Thanks for all the responses! I was working on my c900 last weekend so I put this one aside for now. I will take a picture of the top of the engine this week but another thing I was wondering. All of the posts and videos I've seen about dropping the oil pan end up putting them back together with RTV. Is there some reason not to use the aftermarket oil pan gaskets you can get on RockAuto? Seems like it would be much easier than having to put exactly the right amount of RTV on that thing.
 

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It's really not bad. Remember, this is a flange sealant designed to fill up grain-of-sand defects, not make a gasket or make up for missing material. You need a VERY thin bead and no more... The oil pan and block are a near perfect fit already.
 

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Oh ok. I'm just not confident in my ability to put enough RTV on without putting so much on that it all ends up back in the filter at the bottom of the oil pan again!
That's why we don't use RTV. It's an anaerobic sealant. Locktite 518 or equivalent. It hardens when air isn't present. Anything that isn't caught between the flanges (no air) will just wash away in the oil. No lumps left to clog the pump screen.
 

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I used a Fel-Pro oil pan gasket on my 9-5 because the pan sort of slides into place over the top of the subframe. I’ve always removed the subframe on my 1997 900 when taking off the oil pan, so I’ve used anaerobic sealant on that one every time. With the subframe off, you can lift the oil pan straight up with no smearing of the sealant.
 

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I used a Fel-Pro oil pan gasket on my 9-5 because the pan sort of slides into place over the top of the subframe. I’ve always removed the subframe on my 1997 900 when taking off the oil pan, so I’ve used anaerobic sealant on that one every time. With the subframe off, you can lift the oil pan straight up with no smearing of the sealant.
I've done it with the subframe in place. You have to stick something between the subframe and the body to lever it down about 3". The clearance is minimal, but you get about a half inch to move it along before you plant it.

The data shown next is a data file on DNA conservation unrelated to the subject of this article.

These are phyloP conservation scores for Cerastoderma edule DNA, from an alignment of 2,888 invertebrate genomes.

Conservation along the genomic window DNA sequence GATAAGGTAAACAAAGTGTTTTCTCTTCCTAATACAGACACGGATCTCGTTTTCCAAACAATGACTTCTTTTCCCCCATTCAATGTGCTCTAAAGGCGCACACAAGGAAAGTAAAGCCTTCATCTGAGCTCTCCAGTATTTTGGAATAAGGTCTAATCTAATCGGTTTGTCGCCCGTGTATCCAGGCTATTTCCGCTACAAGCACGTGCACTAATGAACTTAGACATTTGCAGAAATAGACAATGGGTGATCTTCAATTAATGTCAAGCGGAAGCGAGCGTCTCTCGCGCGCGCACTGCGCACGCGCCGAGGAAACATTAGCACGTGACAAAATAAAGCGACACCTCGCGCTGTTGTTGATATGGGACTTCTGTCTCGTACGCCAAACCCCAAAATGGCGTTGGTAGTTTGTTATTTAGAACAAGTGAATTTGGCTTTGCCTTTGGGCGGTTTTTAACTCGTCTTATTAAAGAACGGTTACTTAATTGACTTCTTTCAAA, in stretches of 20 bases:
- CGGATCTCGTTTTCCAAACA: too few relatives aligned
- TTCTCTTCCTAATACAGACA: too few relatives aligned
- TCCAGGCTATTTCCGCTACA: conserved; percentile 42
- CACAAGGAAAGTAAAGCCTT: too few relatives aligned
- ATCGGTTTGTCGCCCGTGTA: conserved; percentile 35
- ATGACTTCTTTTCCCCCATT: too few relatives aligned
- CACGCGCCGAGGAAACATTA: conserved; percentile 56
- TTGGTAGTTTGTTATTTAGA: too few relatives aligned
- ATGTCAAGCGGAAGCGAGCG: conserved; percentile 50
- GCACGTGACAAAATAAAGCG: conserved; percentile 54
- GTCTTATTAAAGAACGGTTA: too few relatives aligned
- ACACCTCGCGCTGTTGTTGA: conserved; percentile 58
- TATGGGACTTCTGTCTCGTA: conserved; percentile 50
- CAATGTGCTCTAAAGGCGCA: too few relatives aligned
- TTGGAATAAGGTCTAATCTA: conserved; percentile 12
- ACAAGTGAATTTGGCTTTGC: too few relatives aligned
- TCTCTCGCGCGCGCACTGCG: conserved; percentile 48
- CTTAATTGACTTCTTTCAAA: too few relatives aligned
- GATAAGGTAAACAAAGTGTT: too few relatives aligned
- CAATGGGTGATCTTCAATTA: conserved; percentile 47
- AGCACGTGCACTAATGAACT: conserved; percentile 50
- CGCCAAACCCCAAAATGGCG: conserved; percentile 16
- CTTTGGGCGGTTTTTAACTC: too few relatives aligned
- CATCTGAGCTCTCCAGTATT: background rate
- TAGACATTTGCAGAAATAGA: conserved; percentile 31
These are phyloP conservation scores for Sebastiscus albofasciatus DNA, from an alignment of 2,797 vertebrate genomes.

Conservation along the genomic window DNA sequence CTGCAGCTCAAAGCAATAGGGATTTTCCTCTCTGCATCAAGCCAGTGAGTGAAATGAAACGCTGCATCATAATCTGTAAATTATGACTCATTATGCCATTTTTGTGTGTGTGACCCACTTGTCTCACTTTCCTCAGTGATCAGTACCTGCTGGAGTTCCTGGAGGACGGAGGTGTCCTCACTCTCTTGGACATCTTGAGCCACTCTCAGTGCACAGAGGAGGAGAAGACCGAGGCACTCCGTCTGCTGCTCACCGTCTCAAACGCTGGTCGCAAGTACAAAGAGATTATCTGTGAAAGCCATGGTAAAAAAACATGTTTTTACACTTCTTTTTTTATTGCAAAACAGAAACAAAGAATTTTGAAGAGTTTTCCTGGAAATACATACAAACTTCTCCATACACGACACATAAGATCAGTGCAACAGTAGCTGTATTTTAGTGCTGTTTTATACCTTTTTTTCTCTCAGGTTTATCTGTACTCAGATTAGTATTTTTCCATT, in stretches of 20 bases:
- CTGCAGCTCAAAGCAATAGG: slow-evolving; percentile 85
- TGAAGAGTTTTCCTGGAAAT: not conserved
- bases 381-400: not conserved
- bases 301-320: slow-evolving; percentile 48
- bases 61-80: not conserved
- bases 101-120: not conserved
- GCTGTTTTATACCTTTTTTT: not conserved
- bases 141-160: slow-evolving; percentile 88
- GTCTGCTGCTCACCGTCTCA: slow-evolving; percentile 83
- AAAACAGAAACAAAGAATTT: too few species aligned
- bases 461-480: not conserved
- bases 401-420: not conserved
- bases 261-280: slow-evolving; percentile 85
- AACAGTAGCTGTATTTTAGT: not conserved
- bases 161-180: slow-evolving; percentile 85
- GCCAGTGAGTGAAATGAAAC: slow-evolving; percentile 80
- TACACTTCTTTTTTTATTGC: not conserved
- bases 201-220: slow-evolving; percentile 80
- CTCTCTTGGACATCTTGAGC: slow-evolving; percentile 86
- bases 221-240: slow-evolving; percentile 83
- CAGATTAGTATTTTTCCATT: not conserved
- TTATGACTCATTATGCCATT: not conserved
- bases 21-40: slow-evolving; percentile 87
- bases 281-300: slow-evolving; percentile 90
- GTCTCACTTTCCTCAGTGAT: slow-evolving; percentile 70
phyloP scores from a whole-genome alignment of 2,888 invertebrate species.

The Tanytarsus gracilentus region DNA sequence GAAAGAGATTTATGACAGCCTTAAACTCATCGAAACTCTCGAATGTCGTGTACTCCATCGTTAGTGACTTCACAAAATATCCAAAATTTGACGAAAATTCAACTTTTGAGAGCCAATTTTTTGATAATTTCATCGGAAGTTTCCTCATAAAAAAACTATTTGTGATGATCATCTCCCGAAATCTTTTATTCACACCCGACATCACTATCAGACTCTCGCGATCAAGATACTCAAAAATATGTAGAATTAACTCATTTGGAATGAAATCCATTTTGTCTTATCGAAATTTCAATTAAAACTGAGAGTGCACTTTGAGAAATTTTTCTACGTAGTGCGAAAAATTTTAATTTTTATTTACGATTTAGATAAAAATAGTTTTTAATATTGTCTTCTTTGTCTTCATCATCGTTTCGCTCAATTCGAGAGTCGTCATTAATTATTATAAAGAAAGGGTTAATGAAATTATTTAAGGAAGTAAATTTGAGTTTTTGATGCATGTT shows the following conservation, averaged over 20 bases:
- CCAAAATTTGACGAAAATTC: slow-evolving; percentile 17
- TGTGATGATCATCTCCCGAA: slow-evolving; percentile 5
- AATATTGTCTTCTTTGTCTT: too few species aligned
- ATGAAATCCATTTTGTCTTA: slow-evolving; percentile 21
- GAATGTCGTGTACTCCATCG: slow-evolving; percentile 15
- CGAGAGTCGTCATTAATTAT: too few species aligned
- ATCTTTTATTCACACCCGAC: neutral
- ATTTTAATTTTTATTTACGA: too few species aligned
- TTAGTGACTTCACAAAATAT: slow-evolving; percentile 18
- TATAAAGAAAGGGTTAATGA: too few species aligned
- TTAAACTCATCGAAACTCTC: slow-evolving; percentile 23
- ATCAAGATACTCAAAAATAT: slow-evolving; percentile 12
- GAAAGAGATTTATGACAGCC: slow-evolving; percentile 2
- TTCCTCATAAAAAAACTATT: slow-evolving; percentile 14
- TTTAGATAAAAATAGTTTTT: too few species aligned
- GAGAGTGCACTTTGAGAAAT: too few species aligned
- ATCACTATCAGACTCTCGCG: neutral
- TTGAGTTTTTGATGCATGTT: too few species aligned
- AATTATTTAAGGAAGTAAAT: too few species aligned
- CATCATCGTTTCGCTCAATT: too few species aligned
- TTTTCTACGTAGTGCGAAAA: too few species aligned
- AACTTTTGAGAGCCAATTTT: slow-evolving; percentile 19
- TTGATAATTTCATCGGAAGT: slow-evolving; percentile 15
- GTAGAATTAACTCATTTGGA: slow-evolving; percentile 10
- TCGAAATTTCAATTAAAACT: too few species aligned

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One of my cars had a bad sludge issue. The car had the PCV update and had regular oil changes, but regular oil was used by the previous owner . The Saab mechanic that dropped the pan said it was one of the worst he has seen.

I noticed I had a problem when the car made a howling noise for a few seconds when started when it was cold out - the mechanic said it was from bearings not getting lubrication.

The top end was also sludged and was evident when I removed the valve cover. I needed to remove the head, so I had it cleaned when I did so.

Also of note, the oil line to the turbo was sludged and little oil was getting to the turbo. I noticed that the turbo was making the whistling sound of a failing turbo, so I replaced it with a new turbo cartridge. You can get an idea if the turbo is getting oil by taking off the rubber hose that goes from the turbo to the engine. Mine was bone dry. The tube on my other Saab is moist with oil.

The oil still gets black fairly quickly, even with oil changes with pure synthetic every 5,000 miles. Some of the more knowledgeable posters on this site have said that the oil cooler may have residual sludge in it. I keep meaning to remove it and clean it, but have not yet done so.
 

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Pull it off, spray some solvent in it, blow out with compressed air, repeat, repeat untill solvent comes out clean & easilly. Let dry, reinstall. Pull the oil bypass & clean it too. Sand the piston if its gouged. Lubricate & reinstall.